3 May 2010

Alicante y Las Cruces de Mayo

There's a holiday held each year in the oldest neighbourhood in Alicante that I'd caught a mention of in passing once or twice (heard someone speak of it, read a plaque somewhere), but never got to see or knew when it was. Well I stumbled upon it quite accidentally this year, thanks to the internet! It's amazing the random things one stumbles upon in this virtual world...

painting on a wall depicting the emblems of the Barrio

 The Barrio de la Santa Cruz is the prettiest neighbourhood in town (basically the only one worth visiting!) with its traditional white houses piled on top of each other, narrow streets with plenty of steps going up (and down!) and flowers everywhere (at least in Spring). It's basically the old medieval/arab town, on the flanks of the Castillo de Santa Barbara and leading down to the Cathedral and the Rambla (one of the main avenues, which used to be a dry riverbed!). A small chapel -which legend has is built on the foundations of an old mosque- overlooks the neighbourhood, and one of the most interesting Holy Week Processions starts out from there on the Wednesday before Easter (I actually saw it this year, was too busy -still am- but do you think it's too late to write about it now?).


From May 1st to 3rd this neighbourhood (as well as many other towns in Spain and Latin America) celebrates the "Cruces de Mayo". Music fills the air, as does the noise of firecrackers and children playing and people talking. The residents decorate their streets with streamers and lights and flowers and set up Crosses covered with flowers.

my favourite in the street decorations

Cross on a corner

Legend (and Wikipedia) has it that this holiday is rooted in the search for the "True Cross" by the Byzantine Empress Helena after her son Constantine I won a seemingly impossible victory over a superior army when he had a vision of a cross in the sky and heard the words "In hoc signo vincis" (by this sign you shall conquer). He became the first Christian Roman emperor and declared religious tolerance (as opposed to persecution of Christians by his predecessors) throughout the Empire.

I wanted to head down to the "Barrio" this weekend to check out this holiday for the first time, but bad weather and tennis kept me home. Well today being the last day, and since I have something of a stubborn streak... I decided to at least check out the dĂ©corations and Crosses this morning once I got out of rehab. I knew there wouldn't be anything major going on at 10am (most people were probably still sleeping off the previous night's festivities), but at least I'd see something! 


And have the chance to share with you another glimpse into Alicante's religious and festive culture. So, here goes! (as usual I had trouble limiting my choice of photos, apologies in advance! remember to click on them for larger views)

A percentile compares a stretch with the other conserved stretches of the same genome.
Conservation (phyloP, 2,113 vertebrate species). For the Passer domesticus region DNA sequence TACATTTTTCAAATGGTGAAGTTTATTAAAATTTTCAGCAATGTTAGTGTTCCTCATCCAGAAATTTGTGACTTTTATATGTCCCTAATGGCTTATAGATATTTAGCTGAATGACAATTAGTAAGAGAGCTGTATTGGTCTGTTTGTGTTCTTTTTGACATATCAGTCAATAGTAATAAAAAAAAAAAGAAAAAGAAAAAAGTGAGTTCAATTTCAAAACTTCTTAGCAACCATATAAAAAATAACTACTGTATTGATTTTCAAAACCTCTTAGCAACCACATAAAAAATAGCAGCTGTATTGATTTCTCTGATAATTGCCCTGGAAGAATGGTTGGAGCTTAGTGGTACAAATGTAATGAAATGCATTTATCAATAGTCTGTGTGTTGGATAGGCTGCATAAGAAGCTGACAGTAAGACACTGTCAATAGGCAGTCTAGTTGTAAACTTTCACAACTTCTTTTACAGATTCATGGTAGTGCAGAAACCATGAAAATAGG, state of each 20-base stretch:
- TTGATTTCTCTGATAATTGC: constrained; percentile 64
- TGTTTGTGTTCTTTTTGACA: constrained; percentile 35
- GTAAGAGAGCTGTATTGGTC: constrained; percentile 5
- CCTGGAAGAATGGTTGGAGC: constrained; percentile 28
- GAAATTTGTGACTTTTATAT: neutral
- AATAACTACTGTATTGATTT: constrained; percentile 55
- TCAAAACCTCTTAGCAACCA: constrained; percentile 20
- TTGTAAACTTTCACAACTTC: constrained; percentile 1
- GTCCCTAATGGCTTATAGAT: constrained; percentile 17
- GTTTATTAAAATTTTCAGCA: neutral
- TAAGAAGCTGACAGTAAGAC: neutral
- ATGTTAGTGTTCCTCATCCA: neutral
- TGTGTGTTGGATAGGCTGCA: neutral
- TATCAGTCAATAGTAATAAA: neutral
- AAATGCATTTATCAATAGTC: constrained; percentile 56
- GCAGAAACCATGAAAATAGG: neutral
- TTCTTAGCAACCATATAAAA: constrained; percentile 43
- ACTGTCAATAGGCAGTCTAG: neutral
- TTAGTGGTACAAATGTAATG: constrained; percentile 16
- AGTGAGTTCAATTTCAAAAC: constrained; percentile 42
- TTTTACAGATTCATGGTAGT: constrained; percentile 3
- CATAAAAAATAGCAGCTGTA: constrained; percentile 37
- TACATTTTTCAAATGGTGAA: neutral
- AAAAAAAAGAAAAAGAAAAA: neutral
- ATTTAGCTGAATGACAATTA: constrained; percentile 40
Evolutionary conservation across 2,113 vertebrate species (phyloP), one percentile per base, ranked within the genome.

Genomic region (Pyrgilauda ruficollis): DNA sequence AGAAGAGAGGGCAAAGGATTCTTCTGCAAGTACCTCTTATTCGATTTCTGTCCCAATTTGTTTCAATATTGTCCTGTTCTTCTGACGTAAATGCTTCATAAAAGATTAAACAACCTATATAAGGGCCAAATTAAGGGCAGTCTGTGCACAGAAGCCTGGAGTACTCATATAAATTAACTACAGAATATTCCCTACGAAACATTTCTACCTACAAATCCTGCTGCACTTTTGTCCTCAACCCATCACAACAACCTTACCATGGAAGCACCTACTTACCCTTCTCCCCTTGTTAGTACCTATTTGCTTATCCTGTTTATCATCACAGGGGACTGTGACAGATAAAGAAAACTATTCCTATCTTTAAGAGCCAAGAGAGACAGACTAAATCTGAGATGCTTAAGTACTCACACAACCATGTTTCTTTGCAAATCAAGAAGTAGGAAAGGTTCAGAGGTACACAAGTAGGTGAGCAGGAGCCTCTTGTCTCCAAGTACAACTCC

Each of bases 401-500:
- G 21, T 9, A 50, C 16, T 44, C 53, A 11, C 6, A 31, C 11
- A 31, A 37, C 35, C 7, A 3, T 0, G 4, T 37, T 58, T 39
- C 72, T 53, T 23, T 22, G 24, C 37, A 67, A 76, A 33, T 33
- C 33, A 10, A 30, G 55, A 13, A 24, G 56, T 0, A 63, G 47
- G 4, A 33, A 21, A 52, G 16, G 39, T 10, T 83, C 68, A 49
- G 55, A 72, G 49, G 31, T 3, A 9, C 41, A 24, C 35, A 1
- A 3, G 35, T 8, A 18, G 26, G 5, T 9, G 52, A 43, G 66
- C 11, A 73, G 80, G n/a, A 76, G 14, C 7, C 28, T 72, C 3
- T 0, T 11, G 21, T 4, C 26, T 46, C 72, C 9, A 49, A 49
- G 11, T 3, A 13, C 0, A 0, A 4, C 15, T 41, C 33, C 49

one of several locales set up for the eating/drinking portion of the fiesta

had its own flower Cross inside with a flag

inspired by the old cartoon "la Abeja Maya"

"pretty in pink"?

steps leading up to the Castle and its park

looking down through the rooftops to the decorated streets

space for more fiesta?

inspired

This next street looked to be getting ready for the forthcoming festivities in South Africa...


and seem quite optimistic as to the outcome! ;o)


I chatted for a while with this lady who was fixing up one of the Crosses (spraying with water, setting out candles...) and realised there are some "adopted" Alicantinos involved in the festivities:


possibly the 1st prize winner

Heading on up towards the Chapel, this one is a good representation of  Alicantin... the red and blue waves represent the Paseo de la Explanada (including the folding chairs the elderly enjoy sitting on to chat on sunny Sundays) and the cloth with the "Santa Faz" held up two doves.


Ermita de la Santa Cruz

with its Cross

The morning was unfortunately mostly grey and hazy (not great for photos), but on occasion the sun did come out... and made for nice views over the city:

looking up at the Castillo de Santa Barbara

looking down at the city and the bay

On the way back down there were little reminders that it had rained over the weekend and this was the third day of the festivities...

missing a few carnations?

preparing the streets for a new day

RED!

I think this last one was my favourite... three guesses why? ;o)


It's a good thing I went when I did... a few hours later a storm front rolled in and left a downpour of hail and rain...

storm front heading out to sea

Which one was your favourite?
Next year I'll have to pay closer attention to the dates and perhaps join in the festivities in a more active way. ;o)

3 comments:

  1. Okay, I give: why was the nautical one your favorite? I loved the one you called "inspired" and was enchanted with the red and white one towards the end. Thanks for the Alicante festival from the Middle Ages to now!

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  2. Gorgeous! You have great taste - I love the last one too!

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  3. DJan, I thought the "Inspired" one was lovely too! But the nautical one tugs on my marine biologist heartstrings! ;o)

    Dive Girl, I thought you might! :p

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Hey there! Yes you! The quiet one in the back... I'd love it if you hung out for a bit and shared your thoughts!

I might stop by your place with an answer, but I'm more likely to reply right here so click on "email follow up comments" if you'd like to see what I and others have to say and come continue the conversation! ;o)